Hormones - The Endocrine System (Different glands and functions (The…
Hormones - The Endocrine System
Hormones are chemical messengers. They are made in glands and travel around the body in our blood.
Different glands and functions
The Pancreas & Liver: The pancreas and liver work as a team when it comes to blood sugar levels (glucose levels).
High Blood Sugar Levels: If the blood sugar levels are high the pancreas detects it and releases a messenger hormone called insulin. Insulin then stimulates the liver to convert glucose (sugar) into glycogen and store it. Therefore the blood sugar levels fall.
Low Blood Sugar Levels: If the blood sugar levels are low the pancreas detects it and releases a messenger hormone called glucagon. Glucagon stimulates the liver to convert glycogen into glucose and release it. Therefore the blood sugar levels then rise.
The Pituitary Gland: The pituitary gland produces many hormones that regulate the body conditions. It is sometimes called the 'master gland' because these hormones act on other glands, directing them to release hormones that bring about change.
Ovaries - females only: The ovaries produce oestrogen, which is involved in the menstrual cycle.
Testes - males only: The testes produce testosterone, which controls puberty and sperm production.
Thyroid: This produces thyroxine, which is involved in regulating things like the rate of metabolism, heart rate and temperature.
Adrenal Gland: This produces adrenaline, which is used to prepare the body for a 'fight or flight' response.
The Pancreas: This produces insulin, which is used to regulate the blood glucose level.
The Menstrual Cycle
The menstrual cycle is a 28 day cycle in a woman, it is controlled by hormones.
Day 1: The Pituitary Gland releases FSH (egg making hormone). Menstruation (period) begins.
Days 1-5: Menstruation continues in the uterus. New egg starts to ripen in the ovary.
Days 5-14: Menstruation is finished. The ripening egg starts to make its own hormone called oestrogen. This makes a new lining start to grow in the uterus.
Oestrogen inhibits FSH
Day 14: Ovulation - the egg is released into the fallopian tube due to a third hormone called LH (also made in the pituitary gland).
Days 14-17: Egg travels down the fallopian tube towards the uterus. The Egg dies after 3 days unless fertilised.
Days 17-28: The dead egg and old uterus lining remain. By the end of day 28 they start to pass out of the body. Menstruation starts.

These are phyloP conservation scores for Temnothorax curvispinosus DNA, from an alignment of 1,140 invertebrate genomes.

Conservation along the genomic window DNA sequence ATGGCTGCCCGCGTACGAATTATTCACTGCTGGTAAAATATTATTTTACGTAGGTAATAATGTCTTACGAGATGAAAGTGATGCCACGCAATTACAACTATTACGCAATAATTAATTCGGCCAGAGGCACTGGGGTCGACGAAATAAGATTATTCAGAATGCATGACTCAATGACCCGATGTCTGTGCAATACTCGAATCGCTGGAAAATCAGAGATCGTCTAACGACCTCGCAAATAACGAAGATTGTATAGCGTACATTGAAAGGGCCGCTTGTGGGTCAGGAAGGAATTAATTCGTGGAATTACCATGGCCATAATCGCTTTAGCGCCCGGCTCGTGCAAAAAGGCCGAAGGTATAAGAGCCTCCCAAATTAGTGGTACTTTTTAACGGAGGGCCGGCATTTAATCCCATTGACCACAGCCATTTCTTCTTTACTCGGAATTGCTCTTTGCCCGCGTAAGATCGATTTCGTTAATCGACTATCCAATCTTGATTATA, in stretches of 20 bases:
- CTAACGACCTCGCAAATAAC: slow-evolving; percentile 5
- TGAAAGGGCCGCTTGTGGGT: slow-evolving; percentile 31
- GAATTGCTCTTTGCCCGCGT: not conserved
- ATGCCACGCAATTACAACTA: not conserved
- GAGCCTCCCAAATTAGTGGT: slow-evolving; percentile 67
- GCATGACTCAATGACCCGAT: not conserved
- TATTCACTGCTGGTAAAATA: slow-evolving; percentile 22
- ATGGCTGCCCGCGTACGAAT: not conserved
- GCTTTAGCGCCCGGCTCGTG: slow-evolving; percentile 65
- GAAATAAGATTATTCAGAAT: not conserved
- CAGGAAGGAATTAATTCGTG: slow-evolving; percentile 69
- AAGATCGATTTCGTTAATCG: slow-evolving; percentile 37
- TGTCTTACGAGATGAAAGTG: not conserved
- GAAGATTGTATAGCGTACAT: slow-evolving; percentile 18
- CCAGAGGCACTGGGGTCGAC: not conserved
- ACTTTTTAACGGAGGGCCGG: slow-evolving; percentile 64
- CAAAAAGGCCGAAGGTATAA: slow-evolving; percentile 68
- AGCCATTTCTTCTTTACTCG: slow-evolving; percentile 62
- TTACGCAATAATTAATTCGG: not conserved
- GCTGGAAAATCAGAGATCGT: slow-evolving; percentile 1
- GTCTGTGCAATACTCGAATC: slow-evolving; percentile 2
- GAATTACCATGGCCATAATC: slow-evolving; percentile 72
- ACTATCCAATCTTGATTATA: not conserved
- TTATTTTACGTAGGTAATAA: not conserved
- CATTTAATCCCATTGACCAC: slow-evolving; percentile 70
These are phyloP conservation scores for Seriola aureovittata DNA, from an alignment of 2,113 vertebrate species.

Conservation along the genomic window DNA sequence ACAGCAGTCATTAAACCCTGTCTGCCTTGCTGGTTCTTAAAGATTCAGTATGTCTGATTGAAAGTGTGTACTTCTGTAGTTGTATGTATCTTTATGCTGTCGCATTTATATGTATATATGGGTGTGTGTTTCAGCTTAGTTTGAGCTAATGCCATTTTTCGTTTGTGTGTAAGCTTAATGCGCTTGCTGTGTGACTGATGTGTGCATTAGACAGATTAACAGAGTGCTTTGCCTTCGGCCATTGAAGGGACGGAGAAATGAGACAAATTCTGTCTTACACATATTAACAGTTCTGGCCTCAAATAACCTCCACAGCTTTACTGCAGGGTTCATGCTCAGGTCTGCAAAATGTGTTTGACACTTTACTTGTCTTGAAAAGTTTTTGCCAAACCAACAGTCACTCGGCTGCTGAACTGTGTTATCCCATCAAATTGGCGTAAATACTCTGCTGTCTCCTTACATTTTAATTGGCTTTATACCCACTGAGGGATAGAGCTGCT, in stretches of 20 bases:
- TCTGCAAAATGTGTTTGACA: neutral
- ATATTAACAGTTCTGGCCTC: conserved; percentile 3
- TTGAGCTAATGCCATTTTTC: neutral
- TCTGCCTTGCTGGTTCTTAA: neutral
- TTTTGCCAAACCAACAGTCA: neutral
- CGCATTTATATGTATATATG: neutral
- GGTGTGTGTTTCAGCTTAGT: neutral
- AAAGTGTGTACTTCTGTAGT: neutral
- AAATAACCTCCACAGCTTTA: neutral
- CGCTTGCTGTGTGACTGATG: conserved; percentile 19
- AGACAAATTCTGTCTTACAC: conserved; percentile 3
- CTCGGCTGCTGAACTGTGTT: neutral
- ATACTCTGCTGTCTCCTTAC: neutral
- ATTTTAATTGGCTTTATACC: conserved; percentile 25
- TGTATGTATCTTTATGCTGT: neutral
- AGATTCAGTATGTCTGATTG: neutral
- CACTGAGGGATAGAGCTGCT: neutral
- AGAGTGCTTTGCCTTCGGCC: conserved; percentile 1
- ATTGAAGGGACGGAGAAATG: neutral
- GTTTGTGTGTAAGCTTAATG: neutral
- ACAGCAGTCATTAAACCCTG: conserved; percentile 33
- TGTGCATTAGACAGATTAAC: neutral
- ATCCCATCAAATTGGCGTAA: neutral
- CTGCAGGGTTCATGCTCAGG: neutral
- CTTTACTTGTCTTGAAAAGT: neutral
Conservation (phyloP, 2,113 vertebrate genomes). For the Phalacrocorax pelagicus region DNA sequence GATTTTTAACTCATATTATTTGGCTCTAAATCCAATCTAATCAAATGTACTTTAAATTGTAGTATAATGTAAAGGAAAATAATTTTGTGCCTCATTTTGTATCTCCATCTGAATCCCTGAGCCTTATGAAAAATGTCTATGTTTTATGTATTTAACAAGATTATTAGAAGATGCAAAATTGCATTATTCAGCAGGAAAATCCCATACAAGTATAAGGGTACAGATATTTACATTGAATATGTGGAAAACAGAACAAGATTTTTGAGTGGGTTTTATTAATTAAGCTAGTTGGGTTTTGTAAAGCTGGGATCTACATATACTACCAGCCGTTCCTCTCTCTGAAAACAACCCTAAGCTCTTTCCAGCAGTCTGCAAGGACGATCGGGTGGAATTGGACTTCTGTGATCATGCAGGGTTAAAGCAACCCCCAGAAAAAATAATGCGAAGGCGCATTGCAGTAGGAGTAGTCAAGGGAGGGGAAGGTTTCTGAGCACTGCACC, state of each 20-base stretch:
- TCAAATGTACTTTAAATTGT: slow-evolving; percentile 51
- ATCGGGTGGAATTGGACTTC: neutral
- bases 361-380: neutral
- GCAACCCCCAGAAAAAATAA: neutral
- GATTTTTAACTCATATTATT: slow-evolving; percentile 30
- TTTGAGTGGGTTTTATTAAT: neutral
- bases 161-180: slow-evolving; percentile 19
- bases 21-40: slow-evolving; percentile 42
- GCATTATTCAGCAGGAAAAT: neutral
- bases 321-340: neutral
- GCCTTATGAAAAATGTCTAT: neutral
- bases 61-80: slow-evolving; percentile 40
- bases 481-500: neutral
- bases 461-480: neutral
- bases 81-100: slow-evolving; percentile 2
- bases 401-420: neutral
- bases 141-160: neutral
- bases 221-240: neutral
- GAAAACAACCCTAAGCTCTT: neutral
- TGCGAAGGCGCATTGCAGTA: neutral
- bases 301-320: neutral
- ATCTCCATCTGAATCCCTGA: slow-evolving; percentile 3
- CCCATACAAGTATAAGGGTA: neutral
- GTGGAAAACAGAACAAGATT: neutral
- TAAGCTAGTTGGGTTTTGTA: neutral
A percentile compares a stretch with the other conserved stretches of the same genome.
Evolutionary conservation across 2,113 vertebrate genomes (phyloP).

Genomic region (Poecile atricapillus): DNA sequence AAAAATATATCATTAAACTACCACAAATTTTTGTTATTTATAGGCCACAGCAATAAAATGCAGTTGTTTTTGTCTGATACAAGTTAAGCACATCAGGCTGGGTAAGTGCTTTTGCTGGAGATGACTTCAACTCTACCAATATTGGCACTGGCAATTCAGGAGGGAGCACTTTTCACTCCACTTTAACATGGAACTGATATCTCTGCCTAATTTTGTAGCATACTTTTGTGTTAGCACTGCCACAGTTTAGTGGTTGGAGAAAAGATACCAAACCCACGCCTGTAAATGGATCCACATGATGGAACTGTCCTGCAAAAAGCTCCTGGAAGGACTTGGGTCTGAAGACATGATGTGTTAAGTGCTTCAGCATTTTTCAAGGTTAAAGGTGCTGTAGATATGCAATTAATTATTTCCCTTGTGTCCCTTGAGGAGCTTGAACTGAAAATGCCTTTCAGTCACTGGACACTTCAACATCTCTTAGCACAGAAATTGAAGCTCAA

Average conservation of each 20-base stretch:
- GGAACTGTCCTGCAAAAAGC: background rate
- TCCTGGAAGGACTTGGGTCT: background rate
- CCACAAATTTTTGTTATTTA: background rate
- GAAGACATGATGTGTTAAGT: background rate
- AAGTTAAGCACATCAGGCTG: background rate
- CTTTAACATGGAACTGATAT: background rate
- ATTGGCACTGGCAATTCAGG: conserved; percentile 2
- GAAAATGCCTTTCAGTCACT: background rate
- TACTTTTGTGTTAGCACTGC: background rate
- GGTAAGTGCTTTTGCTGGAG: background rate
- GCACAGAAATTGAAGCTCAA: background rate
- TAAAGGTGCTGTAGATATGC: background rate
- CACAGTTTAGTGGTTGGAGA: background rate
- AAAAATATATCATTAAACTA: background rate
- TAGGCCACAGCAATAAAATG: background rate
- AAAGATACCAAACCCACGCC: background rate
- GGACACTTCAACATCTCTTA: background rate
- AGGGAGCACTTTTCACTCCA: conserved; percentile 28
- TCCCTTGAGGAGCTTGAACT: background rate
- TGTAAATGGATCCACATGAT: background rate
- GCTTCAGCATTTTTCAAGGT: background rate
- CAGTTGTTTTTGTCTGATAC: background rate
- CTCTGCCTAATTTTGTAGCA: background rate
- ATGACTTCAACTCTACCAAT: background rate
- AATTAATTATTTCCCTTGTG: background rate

The Menstrual Cycle Hormones:
FSH - pituitary gland - stimulates an egg to mature in the ovary.
Oestrogen - ovaries - stimulates the lining of the womb to regrow and develop.
Oestrogen - ovaries - inhibits the release of FSH.
Oestrogen - ovaries - stimulates the release of LH.
LH - pituitary gland - stimulates ovulation
Hormones & Puberty
Female - Oestrogen:
Hips widen, Breasts develop, Body hair, Menstrual cycle, Genitals mature.
Male - Testosterone:
Voice deepens, Muscle growth, Facial/body hair, Fertile - produce sperm, Genitals mature.
Fertility & Prevention methods
Failure to Ovulate: take FSH/LH hormones
IVF - in vitro fertilisation: Mixing woman's eggs and men's sperm together in a dish.
1) The woman is injected with FSH and LH to stimulate growth and production of eggs.
2) When the eggs are ready they extracted from the ovary and put into a glass dish.
3) The man's sperm is then added into the dish to fertilise the eggs.
4) Once fertilised the eggs start mitosis and form embryos.
5) When the embryos are big enough they are inserted into the woman's womb.
Contraception: Contraception is the deliberate use of artificial methods or other techniques to prevent pregnancy.
Types of Contraception: Cap, Combined pill, Condom, Implant, Male steralisation
Diabetes: Diabetes is a condition that affects your ability to control your blood sugar level.
Type 1 Diabetes: Type 1 Diabetes is where the pancreas produces little or no insulin. This means a person's blood glucose level can rise to a level that can kill them.
Treatment: People with Type 1 need INSULIN THERAPY: this usually involves several injections of insulin throughout the day, most likely at mealtimes. This makes sure that glucose is removed from the blood quickly once the food has been digested, stopping the level getting too high.
Type 2 Diabetes: